“Grace has a grand laughter in it.”
– Marilynne Robinson [Gilead]
I’m not sure how God does this; I can’t exactly remember why I came to be reading any novel, let alone Gilead whilst on Sabbatical. But there it was in my pile of books, so I read it. I used to read novels at school, because I had to, and yes, I did enjoy some; but not really the English ones. If there was any that appealed it was the French short story, the conte or nouvelle. Not exactly the same as the English novel, not as long as the roman either. Perhaps this was because, like much of the French film genre, they are written with a sort of predetermined purpose – to be able to say at the end “… and so boys and girls, that is why we should always/never…” It looks for a kind of ‘nicely tied together’ ending, whether you agree with it or not, which in a certain way helps to focus on the reader in a “…so what are you going to do about this?” kind of way.
I always liked this type of completeness, and so whether it was Maupassant, Aymé, or even the avant-garde film-maker Buñuel I preferred all of their story-telling technique especially to tedious, long winded descriptive tomes of prose (e.g Dickens!) which may well have had good ethics intended by them, but always seemed pompous, condescending and indiscreet in comparison to Tournier for example.
As a result, if I was not reading something Biblical or theological, I would not be generally reading an English novel. I really enjoy travel writings, and so have read most if not all of Bill Bryson, Paul Theroux and a few others; I like historical biography, so I have read lots by and about Churchill, Disraeli, US Presidents and the like, not to mention hundreds of Christian biographies and histories of course. I have recently got into reading anything by Niall Ferguson who writes socio-economic histories which have often been turned into Channel 4 Documentaries; Empire, Colosus, War of the Worlds, and The Ascent of Money are all brilliant in my humble estimation. I read biographies & autobiographies, especially Christian missionaries and leaders like Wesley (e.g. his Journal), Moody, Wilberforce and indeed anything by John Pollock, but also modern leaders such as Chuck Colson, Jimmy Carter, Margaret Thatcher, Ronald Reagan, Chris Patten, Brian Mawhinney; I’m reading Barack Obama’s Dreams from my Father at the moment.
There are rare occasions when I have read things which come very close to novels, for example the Year in Provence series, Driving over Lemons (also the sequel the title of which I forget, but it was about a parrot I think) and I remember reading only a few years ago a work called English Passengers – but this was an historical novel, the fiction was secondary to recounting to you the story of English colonization of Australia and Tasmania, set in the context of English, or more precisely Manx seamanship in the 1800s. Then I have also enjoyed many of the Lake Wobegon series and other books by Garrison Keillor but his writings are so humorous they are best heard read aloud to you, like stand-up comedy – especially in his low smooth mid-western accent – since they are really originally designed for radio or spin-offs of this genre.
Gilead is the story of a man, a family and a community in the mid-west USA largely set in the 1950s. It is convincingly written in the first person of the elderly pastor John Ames, who, like his father and grandfather before him, leads the small community of the Congregational church in the small town of Gilead, Iowa. The story unwinds in the form of a letter written by the aging pastor, who was widowed childless, has remarried now and become a father late in life. The reason for this missive is Ames’s failing health; he desires to leave an account of himself for this son who will never really know him. His greatest regret is that he hasn’t much to leave them, in worldly terms –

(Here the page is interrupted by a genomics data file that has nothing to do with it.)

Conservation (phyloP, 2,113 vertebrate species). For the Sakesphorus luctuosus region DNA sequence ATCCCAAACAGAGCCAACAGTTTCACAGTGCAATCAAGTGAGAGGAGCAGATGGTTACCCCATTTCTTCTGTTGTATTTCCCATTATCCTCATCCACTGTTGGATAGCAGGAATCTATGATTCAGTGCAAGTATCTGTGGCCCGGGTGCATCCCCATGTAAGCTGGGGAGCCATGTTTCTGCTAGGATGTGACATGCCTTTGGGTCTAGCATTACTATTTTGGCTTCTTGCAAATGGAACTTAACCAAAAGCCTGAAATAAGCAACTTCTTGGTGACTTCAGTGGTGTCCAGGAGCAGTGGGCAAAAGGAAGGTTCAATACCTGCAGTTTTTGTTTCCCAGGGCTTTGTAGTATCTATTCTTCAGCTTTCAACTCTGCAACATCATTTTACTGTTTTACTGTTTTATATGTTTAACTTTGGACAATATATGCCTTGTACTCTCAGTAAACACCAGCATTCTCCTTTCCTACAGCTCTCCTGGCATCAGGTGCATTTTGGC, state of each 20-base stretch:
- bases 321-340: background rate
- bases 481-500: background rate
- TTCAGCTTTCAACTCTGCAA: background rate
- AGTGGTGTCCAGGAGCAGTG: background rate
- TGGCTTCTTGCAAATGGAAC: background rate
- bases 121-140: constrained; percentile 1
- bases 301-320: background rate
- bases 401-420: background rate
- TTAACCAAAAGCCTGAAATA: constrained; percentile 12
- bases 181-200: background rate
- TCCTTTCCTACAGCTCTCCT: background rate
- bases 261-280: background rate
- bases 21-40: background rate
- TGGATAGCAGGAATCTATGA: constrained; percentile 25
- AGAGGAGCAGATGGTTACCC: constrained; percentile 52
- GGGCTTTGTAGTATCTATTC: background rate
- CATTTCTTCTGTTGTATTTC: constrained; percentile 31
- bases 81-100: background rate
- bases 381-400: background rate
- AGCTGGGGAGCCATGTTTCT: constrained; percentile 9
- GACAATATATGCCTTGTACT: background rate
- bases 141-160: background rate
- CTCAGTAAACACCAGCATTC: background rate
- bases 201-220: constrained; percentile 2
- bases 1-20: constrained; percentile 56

“Your mother told you I’m writing your begats, and you seemed very pleased with the idea. Well, then. What should I record for you?”
I won’t spoil it for you by recounting the whole tale, for it is gorgeously written, and it is not at all surprising that the author Marilynne Robinson won the prestigious Pulitzer Prize for it.
The Washington Post said of Gilead that it is “so serenely beautiful, and written in a prose so gravely measured and thoughtful, that one feels touched with grace just to read it.”
It is a sumptuous story which stretches the emotions; we are laughing one moment, crying the next; touched by an unexpected mercy, then horrified by a heinous act; wooed by pure sweet love on one page, shocked and shamed by the human potential for stubbornness and bitterness on the verso. It is achingly beautiful. We adore such tales, books, movies, and dramas. These are rare awesome pleasures – to be gently but firmly exhorted to venture towards the seeming extremities of one’s affections and sensibilities, what the French might call attendrissement, and then to be compelled to look further.
Gilead is a retelling of the Prodigal Son parable in a fuller, more complex, twentieth century guise. But there I will leave it for I am in danger of giving the game away and I do want many of you to get hold of a copy and appreciate it for yourself.
However it may well be that it was simply just written for me.
For, together with other things I was reading, listening to, and watching, along with talking all this through with Judith (who also read Gilead and other books I was reading), through this means the Lord tenderized my heart so he could prepare me to receive his fresh grace again. I am so grateful that he did it this way. Else I might have wasted the rest of my time away, and not seen what God wanted to do in me first, before anything he might want to do through me.
It was so good to get away and see the wonders God is indeed doing all over the world. But first I am persuaded that he desires to do wonders in my heart. Yours too!